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Vidaza is given based on body weight. I get two injections of Vidaza each day for the seven days, and have them split into two areas. R and L Abdomen day one, R and L upper arm day two and repeat for the seven days. I have tried both injections one location each day, rotating between abdomen and upper arms, which results in slightly more localized inflammation at that site than splitting the sites. Either way my abdomen gets quite red and sore. The disadvantage of both in the same site for me is I get a rash on the back of my thigh if both injections go into my L abdomen on the same day. If I split one R and one L, no rash. Since abdomen has more room, I prefer the injections there. But not room for seven days of injections in abdomen alone. Back of arms don’t get as red as my abdomen, but they do get very sore.
I have been on Vidaza for 23 cycles, with each cycle consisting of 28 days. The first seven business days of each cycle, I receive Vidaza injections. Then the next 2 1/2 weeks are my recovery days; then repeat. My injections alternate between abdomen and back of upper arms. I prefer the abdomen because I have a little fat to make the subQ injections more tolerable; my arms have no fat. Injection sites get red and are uncomfortable, sort of like a sunburn or a bad bruise. My side effects are discomfort (tolerable) at the injection sites, constipation which is controlled with MiraLax, and nausea controlled with 4 mg of Sofran, and fatigue requiring a nap some afternoons. I am 79 y o. Began Tx Dec
2021. Regimen will continue as long it works. Began with low RBC’s, low Platelets, and critically low granulocytes, and low other WBC’s. Now CBC’s are staying either low end of normal or just below normal for all counts. Platelets have been in normal for last 18 cycles with roller coast counts from mid normal to low normal. Took five cycles of Vidaza to see improvement.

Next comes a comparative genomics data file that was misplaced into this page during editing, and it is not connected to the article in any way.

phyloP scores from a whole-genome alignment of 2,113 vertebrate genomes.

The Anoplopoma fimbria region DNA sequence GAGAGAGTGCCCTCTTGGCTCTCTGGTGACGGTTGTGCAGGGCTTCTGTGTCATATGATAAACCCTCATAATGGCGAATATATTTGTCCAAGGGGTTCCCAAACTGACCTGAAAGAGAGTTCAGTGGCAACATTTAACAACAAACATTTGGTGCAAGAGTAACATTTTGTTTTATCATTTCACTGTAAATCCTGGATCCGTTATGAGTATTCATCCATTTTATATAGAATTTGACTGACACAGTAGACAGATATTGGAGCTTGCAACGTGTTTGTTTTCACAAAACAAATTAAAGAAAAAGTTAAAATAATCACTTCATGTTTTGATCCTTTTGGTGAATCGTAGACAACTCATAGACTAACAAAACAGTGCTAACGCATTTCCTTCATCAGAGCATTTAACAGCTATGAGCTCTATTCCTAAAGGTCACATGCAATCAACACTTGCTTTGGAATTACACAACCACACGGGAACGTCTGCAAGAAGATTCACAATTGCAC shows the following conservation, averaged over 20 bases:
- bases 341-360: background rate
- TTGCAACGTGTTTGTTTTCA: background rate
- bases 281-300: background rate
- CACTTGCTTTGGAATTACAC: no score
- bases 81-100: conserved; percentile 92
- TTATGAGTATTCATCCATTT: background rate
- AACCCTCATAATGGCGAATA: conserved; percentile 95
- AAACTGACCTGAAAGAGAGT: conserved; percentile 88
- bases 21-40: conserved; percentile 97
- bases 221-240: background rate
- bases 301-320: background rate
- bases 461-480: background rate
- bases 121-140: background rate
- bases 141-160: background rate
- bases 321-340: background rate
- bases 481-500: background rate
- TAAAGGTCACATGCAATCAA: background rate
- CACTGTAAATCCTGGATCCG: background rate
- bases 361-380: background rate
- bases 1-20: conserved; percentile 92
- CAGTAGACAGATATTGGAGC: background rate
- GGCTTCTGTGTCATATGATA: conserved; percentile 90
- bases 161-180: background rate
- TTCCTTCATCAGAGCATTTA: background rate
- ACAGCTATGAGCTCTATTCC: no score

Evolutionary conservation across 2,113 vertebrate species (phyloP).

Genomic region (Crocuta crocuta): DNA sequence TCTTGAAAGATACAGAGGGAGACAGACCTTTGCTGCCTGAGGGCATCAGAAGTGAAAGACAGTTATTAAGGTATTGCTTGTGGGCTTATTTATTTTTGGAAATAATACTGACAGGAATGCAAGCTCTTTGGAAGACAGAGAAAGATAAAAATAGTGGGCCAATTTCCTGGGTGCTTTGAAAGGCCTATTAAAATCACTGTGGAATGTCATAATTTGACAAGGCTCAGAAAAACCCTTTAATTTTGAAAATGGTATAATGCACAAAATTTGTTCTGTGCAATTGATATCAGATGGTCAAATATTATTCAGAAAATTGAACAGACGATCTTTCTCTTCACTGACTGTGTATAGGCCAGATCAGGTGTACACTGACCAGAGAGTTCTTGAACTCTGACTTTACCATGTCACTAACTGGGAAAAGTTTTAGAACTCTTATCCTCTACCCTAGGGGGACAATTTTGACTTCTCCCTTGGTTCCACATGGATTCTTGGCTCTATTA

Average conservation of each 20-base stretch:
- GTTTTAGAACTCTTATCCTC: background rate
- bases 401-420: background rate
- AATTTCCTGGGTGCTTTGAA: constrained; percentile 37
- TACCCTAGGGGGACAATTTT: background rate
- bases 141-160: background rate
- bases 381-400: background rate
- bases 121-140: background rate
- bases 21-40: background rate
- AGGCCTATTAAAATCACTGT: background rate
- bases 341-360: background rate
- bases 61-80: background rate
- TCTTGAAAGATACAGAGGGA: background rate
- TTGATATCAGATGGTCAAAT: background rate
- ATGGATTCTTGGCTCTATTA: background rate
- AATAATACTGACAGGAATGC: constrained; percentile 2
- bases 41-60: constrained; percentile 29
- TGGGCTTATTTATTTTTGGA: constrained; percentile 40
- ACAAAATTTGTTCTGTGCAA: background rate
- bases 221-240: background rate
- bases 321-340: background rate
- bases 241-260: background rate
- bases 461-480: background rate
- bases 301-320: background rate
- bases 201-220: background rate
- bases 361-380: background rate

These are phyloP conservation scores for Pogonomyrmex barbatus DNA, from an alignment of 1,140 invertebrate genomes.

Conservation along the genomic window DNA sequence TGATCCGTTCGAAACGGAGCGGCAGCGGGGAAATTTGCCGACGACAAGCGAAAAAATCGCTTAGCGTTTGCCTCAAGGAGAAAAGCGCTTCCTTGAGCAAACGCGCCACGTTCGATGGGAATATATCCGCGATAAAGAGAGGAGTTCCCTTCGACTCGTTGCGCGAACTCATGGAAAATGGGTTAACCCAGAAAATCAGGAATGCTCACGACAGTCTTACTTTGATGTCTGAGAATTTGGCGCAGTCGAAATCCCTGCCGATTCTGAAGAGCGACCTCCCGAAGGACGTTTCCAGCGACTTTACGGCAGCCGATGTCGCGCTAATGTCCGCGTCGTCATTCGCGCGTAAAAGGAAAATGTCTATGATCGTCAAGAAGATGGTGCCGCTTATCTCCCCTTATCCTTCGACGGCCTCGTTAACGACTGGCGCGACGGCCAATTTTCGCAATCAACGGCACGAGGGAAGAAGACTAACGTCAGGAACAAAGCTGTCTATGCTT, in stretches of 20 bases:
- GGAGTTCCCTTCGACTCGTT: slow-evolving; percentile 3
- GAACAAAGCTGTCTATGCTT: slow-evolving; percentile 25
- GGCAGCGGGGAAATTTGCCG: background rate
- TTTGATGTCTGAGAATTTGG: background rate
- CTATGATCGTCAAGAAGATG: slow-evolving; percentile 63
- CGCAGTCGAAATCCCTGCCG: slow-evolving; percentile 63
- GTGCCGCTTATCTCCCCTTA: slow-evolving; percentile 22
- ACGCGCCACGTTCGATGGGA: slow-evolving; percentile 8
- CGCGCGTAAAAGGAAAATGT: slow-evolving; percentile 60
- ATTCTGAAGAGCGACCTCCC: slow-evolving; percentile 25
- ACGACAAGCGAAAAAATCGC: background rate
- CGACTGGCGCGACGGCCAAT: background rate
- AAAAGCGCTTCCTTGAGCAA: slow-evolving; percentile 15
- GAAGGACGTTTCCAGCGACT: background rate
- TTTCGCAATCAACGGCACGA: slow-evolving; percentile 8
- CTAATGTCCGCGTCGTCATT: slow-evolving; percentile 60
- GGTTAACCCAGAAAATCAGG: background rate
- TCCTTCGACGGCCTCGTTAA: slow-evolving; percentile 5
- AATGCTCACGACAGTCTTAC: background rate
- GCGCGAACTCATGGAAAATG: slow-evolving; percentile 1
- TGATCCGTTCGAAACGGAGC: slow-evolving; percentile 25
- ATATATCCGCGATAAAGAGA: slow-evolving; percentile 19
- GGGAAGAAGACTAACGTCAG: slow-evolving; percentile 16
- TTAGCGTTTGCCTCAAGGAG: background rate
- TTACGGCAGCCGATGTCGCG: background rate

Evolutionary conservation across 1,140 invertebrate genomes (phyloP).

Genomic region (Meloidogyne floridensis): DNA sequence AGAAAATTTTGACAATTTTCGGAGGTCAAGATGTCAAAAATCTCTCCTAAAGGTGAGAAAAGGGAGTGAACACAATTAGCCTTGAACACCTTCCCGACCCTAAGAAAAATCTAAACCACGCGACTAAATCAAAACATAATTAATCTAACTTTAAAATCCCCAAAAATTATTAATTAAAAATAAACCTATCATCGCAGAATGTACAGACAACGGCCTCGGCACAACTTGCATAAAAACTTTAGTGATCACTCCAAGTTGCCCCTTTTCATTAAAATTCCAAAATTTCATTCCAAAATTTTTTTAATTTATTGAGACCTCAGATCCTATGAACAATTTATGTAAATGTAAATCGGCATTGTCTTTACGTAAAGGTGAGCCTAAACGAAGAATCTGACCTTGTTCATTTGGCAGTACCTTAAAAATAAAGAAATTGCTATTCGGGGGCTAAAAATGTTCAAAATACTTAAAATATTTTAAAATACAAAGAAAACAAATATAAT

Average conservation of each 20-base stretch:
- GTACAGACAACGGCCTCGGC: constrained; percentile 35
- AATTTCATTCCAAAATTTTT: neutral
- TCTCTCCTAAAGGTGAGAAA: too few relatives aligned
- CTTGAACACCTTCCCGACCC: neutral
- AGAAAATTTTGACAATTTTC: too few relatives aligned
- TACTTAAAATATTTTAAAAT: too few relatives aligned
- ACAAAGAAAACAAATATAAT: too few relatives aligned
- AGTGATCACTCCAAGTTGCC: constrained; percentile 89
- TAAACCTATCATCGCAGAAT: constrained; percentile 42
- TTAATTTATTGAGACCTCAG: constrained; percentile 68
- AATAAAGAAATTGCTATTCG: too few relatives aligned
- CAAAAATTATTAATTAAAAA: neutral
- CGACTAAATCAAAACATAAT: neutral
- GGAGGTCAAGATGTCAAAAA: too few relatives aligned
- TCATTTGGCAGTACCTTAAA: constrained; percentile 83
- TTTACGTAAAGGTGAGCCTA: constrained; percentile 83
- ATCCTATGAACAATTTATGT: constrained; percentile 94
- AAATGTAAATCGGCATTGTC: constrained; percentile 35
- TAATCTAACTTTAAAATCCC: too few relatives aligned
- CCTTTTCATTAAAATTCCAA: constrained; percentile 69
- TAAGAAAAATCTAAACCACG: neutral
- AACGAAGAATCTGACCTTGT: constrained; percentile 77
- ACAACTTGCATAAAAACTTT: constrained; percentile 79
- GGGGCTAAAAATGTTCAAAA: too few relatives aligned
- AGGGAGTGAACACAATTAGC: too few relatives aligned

I was referred to Hematolgist/Oncologist in January 2021 due to consistently low RBC, WBC, and Platelets in spite of treatment for anemia. Bone marrow biopsy inconclusive for MDS, but ruled out leukemia and lymphoma. None of the cell lines were critically low so I was followed with quarterly CBC’s. After eight months my granulocytes and ANC dropped to critically low, so I had my second bone marrow biopsy in November 2021. That one was conclusive for MDS; I was started on Vidaza 7 days out of every 28 day cycle on December 6, 2021.
After five cycles of Vidaza my CBC’s were approaching normal but varied from just within normal to just below normal and have remained that way ever since.
I play golf Monday and Friday–18 holes each day–and ride in a cart. If the Vidaza treatments do not interfere with tee times, I play golf even during treatments. Usually treatments are given around 2:00, so I can play in the morning of those days.
Good luck and hope Vidaza works for you as it has for me.
I don’t have the TP 53 mutation, but do have Low Risk MDS with TET2 (3 mutations), SRSF2 mutation, and SMC3 mutation. Right now my MDS seems under control with nearly normal CBC’s. I have been on the Vidaza regimen of 28 day cycles with subQ injections on the first 7 business days of each cycle and then 19 days of no treatments. My side effects are fatigue, constipation, soreness and redness at the injection sites, and sometimes nausea. I take Miralax daily at breakfast for the 9 days of the injection period; take an afternoon nap as needed for the fatigue; take 4 mg of Sofran just prior to each injection to prevent nausea (works for me 100%); regular light exercise of golf (2 days per week) or bicycle riding. Soreness lasts for one week after the 7th injection day. I have had 21 cycles of Vidaza beginning December 2021 through June 2023.December 1, 2022 at 8:03 am in reply to: Bone Marrow Biopsy – Pain Levels by Procedure Type #58885
I have had three BMB procedures. The first was in January 2021; the one that confirmed my MDS diagnosis was in Nov 2021. After five cycles of Vidaza injections I had my third BMB in Apr 2022. All three we performed by my Oncologist with lidocaine to anesthetize the soft tissue. The bone penetration and collection of fluid and bone marrow were done manually, using some kind of heavy needle like awl. She used a lot of pressure while using whatever the instrument was that penetrated the bone. Discomfort probably 3, definitely uncomfortable, but still tolerable.
I am a Vietnam Veteran also. I was diagnosed with MDS in November 2021. I applied to the VA for a disability based on a diagnosis of MDS after having served in Vietnam in 1971-72. My application was based on presumptive Agent Orange exposure. The VA denied my disability application because MDS is not a presumptive disease associated with Agent Orange. The VA informed me that they would reconsider if I could provide scientific proof that Agent Orange can cause MDS. Naturally I can not do that.